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Holiday Health and Safety Tips
By Centers for Disease Contol and Prevention

The holidays are a time to celebrate, give thanks, and reflect. They are also a time to pay special attention to your health. Give the gift of health and safety to yourself and others by following these holiday tips.

Wash Your Hands Often - Keeping hands clean is one of the most important steps you can take to avoid getting sick and spreading germs to others. Wash your hands with soap and clean running water for at least 20 seconds. If soap and clean water are not available, use an alcohol-based product.

Stay Warm - Cold temperatures can cause serious health problems, especially in infants and older adults. Stay dry, and dress warmly in several layers of loose-fitting, tightly woven clothing.

Manage Stress - The holidays don’t need to take a toll on your health. Keep a check on over-commitment and over-spending. Balance work, home, and play. Get support from family and friends. Practice time management. Keep a relaxed and positive outlook.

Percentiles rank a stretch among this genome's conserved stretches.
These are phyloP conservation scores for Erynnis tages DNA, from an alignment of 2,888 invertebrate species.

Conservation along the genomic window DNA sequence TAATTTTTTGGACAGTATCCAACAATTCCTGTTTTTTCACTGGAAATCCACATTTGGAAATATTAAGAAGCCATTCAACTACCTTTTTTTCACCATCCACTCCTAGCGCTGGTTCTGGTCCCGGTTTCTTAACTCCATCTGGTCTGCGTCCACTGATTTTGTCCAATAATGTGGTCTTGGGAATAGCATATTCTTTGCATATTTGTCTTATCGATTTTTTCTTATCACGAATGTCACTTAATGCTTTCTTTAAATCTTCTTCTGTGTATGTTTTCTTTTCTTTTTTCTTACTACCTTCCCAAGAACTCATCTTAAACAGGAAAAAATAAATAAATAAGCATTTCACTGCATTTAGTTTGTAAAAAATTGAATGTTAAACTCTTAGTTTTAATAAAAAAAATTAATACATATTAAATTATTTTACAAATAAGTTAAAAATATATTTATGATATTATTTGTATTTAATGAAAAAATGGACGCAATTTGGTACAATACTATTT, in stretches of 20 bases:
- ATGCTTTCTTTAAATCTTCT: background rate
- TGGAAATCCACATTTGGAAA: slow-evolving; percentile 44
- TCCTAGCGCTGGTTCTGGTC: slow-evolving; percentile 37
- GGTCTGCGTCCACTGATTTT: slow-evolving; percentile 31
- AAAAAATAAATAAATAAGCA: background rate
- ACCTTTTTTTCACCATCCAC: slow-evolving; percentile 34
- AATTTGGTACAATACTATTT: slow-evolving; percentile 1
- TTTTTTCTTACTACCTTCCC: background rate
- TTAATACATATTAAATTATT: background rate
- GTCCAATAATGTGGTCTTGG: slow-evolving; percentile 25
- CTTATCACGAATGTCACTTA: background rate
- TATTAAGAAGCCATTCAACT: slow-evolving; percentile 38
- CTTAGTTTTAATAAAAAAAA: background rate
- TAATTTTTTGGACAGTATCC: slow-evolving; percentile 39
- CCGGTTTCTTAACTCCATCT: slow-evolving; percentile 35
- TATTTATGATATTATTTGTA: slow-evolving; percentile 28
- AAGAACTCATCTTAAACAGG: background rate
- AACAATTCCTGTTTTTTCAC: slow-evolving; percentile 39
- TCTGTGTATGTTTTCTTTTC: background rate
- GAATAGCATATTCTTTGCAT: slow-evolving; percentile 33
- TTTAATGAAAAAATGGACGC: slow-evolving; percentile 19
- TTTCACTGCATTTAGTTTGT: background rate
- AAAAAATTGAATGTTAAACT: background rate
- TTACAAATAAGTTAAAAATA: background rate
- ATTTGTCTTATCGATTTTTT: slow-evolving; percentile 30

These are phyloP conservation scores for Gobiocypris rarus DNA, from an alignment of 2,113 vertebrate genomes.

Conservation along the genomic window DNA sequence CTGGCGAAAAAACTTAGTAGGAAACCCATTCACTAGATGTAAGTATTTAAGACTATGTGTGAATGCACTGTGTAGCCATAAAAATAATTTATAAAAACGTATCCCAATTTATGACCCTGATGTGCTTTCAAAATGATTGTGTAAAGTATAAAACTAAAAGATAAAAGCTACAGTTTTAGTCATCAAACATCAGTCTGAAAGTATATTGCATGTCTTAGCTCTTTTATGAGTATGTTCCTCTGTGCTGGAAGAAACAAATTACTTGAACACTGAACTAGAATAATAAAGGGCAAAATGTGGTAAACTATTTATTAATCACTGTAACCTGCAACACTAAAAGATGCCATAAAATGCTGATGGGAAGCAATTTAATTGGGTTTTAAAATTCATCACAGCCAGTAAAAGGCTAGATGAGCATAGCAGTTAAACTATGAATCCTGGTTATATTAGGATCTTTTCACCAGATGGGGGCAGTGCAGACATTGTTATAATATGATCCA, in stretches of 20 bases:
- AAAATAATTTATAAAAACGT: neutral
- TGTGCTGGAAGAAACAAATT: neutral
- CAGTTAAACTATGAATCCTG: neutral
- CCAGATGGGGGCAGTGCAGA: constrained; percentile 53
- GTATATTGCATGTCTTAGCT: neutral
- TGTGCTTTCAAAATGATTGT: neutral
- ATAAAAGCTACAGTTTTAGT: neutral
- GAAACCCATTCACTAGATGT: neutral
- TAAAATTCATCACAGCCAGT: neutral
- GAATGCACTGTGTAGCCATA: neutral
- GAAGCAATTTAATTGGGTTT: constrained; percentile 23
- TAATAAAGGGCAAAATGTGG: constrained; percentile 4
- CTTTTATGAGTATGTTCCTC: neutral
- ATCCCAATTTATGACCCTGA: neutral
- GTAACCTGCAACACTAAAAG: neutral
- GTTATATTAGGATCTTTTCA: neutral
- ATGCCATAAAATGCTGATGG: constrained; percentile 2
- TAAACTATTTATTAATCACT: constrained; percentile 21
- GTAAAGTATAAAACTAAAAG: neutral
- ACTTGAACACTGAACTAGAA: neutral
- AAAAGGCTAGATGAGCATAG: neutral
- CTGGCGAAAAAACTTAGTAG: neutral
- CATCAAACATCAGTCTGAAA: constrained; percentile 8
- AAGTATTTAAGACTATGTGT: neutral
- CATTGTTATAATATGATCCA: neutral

Travel Safely - Whether you're traveling across town or around the world, help ensure your trip is safe. Don’t drink and drive, and don’t let someone else drink and drive. Wear a seat belt every time you drive or ride in a motor vehicle. Always buckle your child in the car using a child safety seat, booster seat, or seat belt according to his/her height, weight, and age.

Be Smoke Free - Avoid smoking and breathing other people's smoke. If you smoke, quit today! Call 1-800-QUIT-NOW or talk to your health care provider for help.

Get Check-Ups and Vaccinations - Exams and screenings can help find problems before they start. They can also help find problems early, when the chances for treatment and cure are better. Vaccinations help prevent diseases and save lives. Schedule a visit with your health care provider for a yearly exam. Ask what vaccinations and tests you should get based on your age, lifestyle, travel plans, medical history, and family health history.


All information is available at: www.cdc.gov